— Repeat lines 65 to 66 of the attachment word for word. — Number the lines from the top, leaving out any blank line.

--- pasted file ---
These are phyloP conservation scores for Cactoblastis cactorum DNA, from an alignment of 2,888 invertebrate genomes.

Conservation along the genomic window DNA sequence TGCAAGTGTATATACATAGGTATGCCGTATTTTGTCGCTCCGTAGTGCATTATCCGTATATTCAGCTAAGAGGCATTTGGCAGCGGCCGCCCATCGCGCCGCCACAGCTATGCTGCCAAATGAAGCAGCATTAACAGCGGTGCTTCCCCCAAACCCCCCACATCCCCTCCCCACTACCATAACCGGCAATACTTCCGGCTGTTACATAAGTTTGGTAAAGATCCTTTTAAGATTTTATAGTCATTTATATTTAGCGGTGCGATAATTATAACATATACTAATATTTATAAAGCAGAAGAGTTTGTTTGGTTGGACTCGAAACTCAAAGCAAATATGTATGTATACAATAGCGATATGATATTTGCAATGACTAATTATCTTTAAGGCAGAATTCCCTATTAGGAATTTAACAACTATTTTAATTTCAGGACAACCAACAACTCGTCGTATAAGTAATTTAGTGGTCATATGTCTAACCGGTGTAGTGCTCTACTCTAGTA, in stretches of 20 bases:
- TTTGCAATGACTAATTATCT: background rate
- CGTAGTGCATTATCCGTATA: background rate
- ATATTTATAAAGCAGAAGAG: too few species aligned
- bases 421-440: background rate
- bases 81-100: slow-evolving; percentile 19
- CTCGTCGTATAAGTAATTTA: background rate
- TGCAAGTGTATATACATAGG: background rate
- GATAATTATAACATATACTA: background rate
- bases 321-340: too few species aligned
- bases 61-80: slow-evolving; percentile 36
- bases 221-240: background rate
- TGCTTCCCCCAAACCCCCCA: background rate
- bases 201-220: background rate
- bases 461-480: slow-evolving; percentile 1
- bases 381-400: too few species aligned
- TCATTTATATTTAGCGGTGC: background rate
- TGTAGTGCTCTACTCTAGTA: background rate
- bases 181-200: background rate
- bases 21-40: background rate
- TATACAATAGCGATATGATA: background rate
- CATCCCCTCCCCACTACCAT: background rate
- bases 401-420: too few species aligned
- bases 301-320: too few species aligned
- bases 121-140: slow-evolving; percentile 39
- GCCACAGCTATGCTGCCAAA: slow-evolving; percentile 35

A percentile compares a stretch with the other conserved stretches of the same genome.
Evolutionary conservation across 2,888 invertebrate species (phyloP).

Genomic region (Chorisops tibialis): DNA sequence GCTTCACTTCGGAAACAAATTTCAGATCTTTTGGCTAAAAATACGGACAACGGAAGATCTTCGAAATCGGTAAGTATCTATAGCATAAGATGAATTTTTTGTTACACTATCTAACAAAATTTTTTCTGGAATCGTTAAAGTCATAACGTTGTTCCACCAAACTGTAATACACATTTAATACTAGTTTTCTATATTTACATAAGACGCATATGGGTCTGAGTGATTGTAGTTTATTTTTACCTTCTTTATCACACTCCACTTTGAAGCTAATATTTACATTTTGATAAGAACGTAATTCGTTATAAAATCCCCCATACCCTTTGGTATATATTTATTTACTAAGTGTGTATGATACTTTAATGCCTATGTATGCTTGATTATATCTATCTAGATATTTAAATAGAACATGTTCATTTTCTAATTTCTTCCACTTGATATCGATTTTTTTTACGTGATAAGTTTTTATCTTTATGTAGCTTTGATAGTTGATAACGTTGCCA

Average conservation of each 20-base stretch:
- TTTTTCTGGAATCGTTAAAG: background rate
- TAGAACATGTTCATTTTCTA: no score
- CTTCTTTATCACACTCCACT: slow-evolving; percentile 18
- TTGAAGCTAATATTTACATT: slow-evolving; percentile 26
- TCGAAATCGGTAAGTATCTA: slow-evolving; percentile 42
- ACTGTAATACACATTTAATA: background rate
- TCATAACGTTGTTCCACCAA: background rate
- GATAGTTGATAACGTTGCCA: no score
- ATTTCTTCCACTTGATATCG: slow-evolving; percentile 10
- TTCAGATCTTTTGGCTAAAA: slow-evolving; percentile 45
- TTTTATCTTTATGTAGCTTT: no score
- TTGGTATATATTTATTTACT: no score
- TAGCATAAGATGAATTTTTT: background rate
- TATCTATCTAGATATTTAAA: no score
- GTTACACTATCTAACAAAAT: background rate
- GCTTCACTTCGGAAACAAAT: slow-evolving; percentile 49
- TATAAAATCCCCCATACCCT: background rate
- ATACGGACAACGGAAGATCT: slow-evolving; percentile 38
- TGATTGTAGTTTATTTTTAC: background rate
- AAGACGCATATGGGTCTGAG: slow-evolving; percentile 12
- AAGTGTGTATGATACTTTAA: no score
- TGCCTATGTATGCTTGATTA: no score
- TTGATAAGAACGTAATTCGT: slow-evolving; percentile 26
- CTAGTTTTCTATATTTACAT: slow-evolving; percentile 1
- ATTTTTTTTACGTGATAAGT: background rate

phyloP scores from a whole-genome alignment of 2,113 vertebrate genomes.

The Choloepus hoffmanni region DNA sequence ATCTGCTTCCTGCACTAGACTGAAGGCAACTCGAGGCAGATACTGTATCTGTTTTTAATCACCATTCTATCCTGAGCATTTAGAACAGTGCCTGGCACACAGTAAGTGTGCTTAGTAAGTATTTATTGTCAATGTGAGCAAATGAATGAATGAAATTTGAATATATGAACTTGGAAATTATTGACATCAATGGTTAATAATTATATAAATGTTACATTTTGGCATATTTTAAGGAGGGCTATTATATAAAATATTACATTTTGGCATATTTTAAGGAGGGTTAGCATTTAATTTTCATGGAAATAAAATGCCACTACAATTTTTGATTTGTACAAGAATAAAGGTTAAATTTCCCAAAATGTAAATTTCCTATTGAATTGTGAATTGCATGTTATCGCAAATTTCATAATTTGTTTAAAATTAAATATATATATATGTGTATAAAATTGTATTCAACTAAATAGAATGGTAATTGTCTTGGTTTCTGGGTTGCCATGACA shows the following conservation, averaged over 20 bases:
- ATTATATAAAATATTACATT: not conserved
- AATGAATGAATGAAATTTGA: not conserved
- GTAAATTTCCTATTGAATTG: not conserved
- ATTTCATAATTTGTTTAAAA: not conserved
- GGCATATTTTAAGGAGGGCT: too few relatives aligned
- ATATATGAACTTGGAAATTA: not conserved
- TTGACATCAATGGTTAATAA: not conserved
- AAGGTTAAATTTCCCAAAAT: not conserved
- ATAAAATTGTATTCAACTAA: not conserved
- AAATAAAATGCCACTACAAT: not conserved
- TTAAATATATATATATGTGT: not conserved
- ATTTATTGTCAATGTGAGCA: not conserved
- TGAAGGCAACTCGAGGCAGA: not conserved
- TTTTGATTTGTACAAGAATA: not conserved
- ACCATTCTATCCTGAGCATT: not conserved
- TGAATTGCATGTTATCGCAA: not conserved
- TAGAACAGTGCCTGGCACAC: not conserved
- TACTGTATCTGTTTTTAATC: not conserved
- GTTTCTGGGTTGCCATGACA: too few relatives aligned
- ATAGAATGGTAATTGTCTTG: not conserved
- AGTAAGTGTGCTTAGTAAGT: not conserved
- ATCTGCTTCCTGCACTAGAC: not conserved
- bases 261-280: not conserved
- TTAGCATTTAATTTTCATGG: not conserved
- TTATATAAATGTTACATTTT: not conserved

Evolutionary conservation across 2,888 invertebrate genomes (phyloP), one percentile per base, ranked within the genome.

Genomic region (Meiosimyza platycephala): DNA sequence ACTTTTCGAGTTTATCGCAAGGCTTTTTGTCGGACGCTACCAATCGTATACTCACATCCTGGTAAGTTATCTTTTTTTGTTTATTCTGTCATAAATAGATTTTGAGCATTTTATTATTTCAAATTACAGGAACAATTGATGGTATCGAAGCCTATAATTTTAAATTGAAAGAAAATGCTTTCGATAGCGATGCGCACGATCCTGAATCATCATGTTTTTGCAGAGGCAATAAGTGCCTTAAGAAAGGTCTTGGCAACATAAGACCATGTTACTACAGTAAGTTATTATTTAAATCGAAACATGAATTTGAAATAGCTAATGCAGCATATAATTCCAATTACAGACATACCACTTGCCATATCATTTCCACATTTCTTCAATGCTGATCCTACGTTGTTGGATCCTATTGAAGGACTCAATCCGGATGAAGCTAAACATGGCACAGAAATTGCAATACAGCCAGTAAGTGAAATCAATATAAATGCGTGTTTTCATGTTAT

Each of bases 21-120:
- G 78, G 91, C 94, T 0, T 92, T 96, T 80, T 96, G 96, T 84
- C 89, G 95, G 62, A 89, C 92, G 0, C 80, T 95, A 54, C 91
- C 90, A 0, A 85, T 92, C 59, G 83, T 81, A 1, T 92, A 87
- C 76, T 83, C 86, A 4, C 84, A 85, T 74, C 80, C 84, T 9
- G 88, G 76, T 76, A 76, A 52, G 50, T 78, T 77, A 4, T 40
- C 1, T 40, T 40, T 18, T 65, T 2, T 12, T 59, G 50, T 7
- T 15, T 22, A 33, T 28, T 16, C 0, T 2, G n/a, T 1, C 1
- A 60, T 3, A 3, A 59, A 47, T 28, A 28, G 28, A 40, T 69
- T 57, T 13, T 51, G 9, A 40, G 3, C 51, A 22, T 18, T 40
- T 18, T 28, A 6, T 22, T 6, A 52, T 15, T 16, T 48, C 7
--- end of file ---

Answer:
- TTGACATCAATGGTTAATAA: not conserved
- AAGGTTAAATTTCCCAAAAT: not conserved